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9.16 Thread Safety

1. Principle

Design interaction between threads to prevent inappropriate interference.

1.1 Rationale

Multithreaded software typical of mission-critical embedded applications is vulnerable to incorrect or unpredictable behavior if the interaction between threads has not been adequately designed to prevent inappropriate interference.








2. Examples and Discussion

Multitasking operating systems enable flight software developers to partition functionality into separate domains that operate semi-autonomously from other domains. This simplifies the design problem, while creating a new set of issues for the developer. Most threads of execution either supply other threads with information and services, receive data and services, or both. All threads require system resources, which may be scarce under certain circumstances.

Areas of dependence and the potential for resource contention are the main source of problems in multithreaded applications. Thus, it is important to minimize the dependencies between threads wherever possible. Where different threads must share data, employ guard mechanisms to ensure that shared data structures and arrays are modified atomically (i.e., in a single, uninterrupted operation) such that it is never possible that one thread will attempt to modify data while another is attempting to use it. Lock out interrupts and mutual exclusion semaphores are two common mechanisms used. Other solutions may be more appropriate depending on the application and operating environment.

Priority-based task scheduling is a common feature of commercial real-time operating systems. This approach is sufficient to ensure that many software functions are executed within a specified time and in a particular order, but may not work in all cases. Priority inversion (where a low-priority task holds a resource that a higher-priority task depends on) can be a problem in some situations, and care must be taken to avoid these situations. Some operations require tighter time constraints or ordering rules that can be difficult or impossible to guarantee with a pure priority-based scheme. In these situations additional design features, such as using a master task that controls the execution order of other tasks, may be needed. It should be emphasized that the notion of a thread of execution discussed here need not correspond to an operating system-supported thread or task; it may be a related group of operations that are controlled by mechanisms designed into the software that do not rely on operating system facilities.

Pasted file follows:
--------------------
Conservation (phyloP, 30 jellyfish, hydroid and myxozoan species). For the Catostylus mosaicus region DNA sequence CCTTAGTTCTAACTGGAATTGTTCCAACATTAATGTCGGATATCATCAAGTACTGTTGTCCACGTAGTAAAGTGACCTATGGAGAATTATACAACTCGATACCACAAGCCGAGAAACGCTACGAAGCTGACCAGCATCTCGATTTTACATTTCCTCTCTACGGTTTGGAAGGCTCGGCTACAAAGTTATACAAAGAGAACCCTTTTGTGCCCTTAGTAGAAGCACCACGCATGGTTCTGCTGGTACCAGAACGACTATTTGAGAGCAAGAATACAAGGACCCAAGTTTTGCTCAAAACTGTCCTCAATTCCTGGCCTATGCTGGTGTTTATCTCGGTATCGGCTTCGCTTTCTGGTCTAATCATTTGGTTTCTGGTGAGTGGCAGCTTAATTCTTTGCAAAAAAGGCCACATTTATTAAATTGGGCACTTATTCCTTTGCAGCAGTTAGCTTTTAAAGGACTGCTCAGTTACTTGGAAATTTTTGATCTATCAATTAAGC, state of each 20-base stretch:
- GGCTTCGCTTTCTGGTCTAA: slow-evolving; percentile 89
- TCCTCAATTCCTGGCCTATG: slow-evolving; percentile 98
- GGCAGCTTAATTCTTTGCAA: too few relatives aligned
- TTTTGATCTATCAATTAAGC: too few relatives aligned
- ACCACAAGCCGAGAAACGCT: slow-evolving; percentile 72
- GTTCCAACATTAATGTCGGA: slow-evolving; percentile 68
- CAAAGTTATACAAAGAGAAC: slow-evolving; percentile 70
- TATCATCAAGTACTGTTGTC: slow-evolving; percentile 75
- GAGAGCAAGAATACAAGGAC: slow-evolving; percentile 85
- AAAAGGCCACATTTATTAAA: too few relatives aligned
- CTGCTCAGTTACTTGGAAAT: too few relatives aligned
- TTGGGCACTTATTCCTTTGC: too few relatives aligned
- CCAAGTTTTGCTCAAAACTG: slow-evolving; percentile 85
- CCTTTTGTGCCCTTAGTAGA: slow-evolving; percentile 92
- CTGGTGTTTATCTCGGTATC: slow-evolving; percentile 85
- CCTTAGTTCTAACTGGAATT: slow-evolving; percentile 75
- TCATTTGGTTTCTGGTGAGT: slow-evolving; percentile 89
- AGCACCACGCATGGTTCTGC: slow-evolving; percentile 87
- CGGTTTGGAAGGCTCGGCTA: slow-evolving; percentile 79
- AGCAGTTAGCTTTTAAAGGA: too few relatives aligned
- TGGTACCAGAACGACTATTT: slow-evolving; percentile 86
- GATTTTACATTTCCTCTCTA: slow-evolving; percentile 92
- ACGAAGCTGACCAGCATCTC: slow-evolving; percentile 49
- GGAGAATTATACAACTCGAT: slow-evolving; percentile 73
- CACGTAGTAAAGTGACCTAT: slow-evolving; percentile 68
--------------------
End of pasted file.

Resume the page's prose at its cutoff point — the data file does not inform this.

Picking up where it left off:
Conditions that could prevent a thread of execution from completing its work within the anticipated amount of time need to be designed into the software. Design threads that operate with looping constructs to limit the number of iterations of that loop in any given invocation., Use timeouts on threads that perform operations that may block, such as I/O or the taking of a semaphore, and use appropriate error handling to prevent the thread from becoming “hung” indefinitely. Using a heartbeat scheme that allows other parts of software to know when a task upon which they depend has stopped functioning will allow the dependent parts of flight software to take appropriate action rather than becoming hung themselves.

3. Inputs


3.1 ARC

  • 3.7.2.4.4 Predictable Behavior When Stressed - Software algorithms and their implementation should be designed to behave predictably when stressed beyond their performance limitations. Some examples include:
         a. Being sensitive to identified uncertainties.
         b. Precluding an undesired response to mathematical singularities or limitations.
         c. Responding predictably to possible events that exceed capabilities.

  • 3.7.2.4.5 Response to Resource Over-Subscription - The software design should accommodate unintended situations where resource usage is oversubscribed. The action to be taken in such situations should be specified as part of the requirements on the design.

    Note: Examples of these situations include buffers overflowing, exceeding a rate group time boundary, and excessive inputs or interrupts. There are several common methods for tolerating these situations, most of which relate to reducing demand from non-essential items, especially if they are the source of over subscription: